TURN TO CHANNEL 3: New blood (and console) makes ‘Castlevania: Bloodlines’ worth hunting down
As a devoted Nintendo consumer through most of my youth (with the exception of the Nintendo 64 (which caused me to jump ship to the Sony PlayStation for several years), I was always puzzled to see franchises that were firmly established on Nintendo consoles take a dip in the Sega waters. They normally seemed so incredibly out of place to me, but there is one franchise that I have to say is nearly immune to most console jumps. Today, we are covering its entry into the Sega Genesis world after fans of the console were seemingly waiting forever for their “Castlevania” fix.
“Castlevania: Bloodlines” (Sega Genesis)
One of my main criticisms of the Sega Genesis as a whole is that 99.9 percent of the time, at least to my ears, the audio sounds like it is coming from a tin can. It just doesn’t sound as clear and crisp to me. However, I also feel that, a lot of the time, Genesis audio pays a bit more attention to the little details of a soundtrack, and this is where that .1 percent comes in with “Bloodlines.”
This soundtrack both creates new, lasting songs while paying homage to other “Castlevania” franchise favorites; hell, even the “Theme of Simon” from “Super Castlevania IV” is on here! I will say, from top to bottom, along with some stellar sound effects, this may be one of if not the most complete Castlevania soundtrack I have ever heard. Castlevania games are all about atmosphere, and “Bloodlines” has a soundtrack that sets the stage.
While not super clear and crisp in some spots, for a Genesis game in 1994, with things like reflections off water, bigger scale enemies, and even larger, more detailed bosses, there’s not much to find fault with. I do feel that, with everything going on in the level as well as the great designs in the foreground, a lot of the backgrounds are a little boring by comparison. Your playable characters look great, albeit a little faceless and, in a way, “Bloodlines” feels like a remastered look at the prior “Castlevania” games.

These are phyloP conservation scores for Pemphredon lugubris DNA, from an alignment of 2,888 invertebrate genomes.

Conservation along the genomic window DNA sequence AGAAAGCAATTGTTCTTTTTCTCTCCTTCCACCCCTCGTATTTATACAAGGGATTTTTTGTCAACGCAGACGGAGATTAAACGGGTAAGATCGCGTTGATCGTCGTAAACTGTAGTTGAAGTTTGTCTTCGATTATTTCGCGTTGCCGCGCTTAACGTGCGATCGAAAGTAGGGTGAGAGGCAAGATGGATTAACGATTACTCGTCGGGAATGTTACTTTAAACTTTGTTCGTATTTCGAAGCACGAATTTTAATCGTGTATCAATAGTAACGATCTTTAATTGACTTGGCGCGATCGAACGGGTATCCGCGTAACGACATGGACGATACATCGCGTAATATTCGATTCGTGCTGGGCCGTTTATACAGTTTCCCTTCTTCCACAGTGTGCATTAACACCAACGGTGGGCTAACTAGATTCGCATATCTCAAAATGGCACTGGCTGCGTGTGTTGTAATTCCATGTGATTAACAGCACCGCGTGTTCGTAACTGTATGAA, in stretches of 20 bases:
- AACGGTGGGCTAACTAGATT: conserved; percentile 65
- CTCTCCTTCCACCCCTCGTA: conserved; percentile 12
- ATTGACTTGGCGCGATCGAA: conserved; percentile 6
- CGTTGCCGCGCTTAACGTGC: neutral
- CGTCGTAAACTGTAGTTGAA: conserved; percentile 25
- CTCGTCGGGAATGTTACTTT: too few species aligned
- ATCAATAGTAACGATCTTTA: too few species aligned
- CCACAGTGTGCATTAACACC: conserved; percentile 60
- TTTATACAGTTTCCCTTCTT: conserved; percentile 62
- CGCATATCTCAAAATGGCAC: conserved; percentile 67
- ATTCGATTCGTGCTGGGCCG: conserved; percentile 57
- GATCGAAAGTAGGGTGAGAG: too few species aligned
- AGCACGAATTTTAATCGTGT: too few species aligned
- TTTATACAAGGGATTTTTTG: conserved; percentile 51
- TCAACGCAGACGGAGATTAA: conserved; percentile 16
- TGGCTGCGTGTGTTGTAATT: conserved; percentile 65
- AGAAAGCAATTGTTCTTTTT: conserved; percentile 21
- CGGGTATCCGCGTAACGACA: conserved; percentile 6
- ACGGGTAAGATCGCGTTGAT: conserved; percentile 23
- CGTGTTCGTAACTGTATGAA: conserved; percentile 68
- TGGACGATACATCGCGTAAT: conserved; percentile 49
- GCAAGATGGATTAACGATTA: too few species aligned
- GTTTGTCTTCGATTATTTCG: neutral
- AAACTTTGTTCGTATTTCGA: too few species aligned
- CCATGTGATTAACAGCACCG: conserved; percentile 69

“Castlevania: Bloodlines” has some great pacing, with levels that are broken up well with mini boss and final boss fights, and the addition of two different playable characters with the traditional whip or a trident is a pretty cool option for gamers.
While staircases still feel troublesome in the game, I found that my only true gripe was that some bosses (or mini bosses) were far too easy and I, like many who have followed the “Castlevania” games, was expecting a stiffer challenge in those moments. The game is a great length, has a nice backstory, and the controls are pretty responsive, minus some tricky spots on the stairs.
“Bloodlines” may be the closest thing to a pure action platformer you can get on the Genesis, and that’s saying something with a deep roster of them. “Castlevania,” as documented, has undergone various changes to the established formula over the years, with varying results, but “Castlevania: Bloodlines” doesn’t stray too far from that while establishing new features like power-ups and a second character to choose from in completing your quest which, in turn, adds to the replay value of the game.
I have some customers at my shop who swear that this is the definitive “Castlevania” game, the very best in the entire franchise and, while that is debatable, what isn’t is that “Bloodlines” could very well be the turning point in the franchise, the moment that would lead to more new and exciting ventures within the franchise, and that’s a pretty great thing.
I hope you enjoyed this review. We will be finishing up the month with another game that is definitely held in high regard with “Castlevania” fans – “Castlevania: Symphony of the Night!”
Until then, stay warm, curl up to a nice classic game, and game on!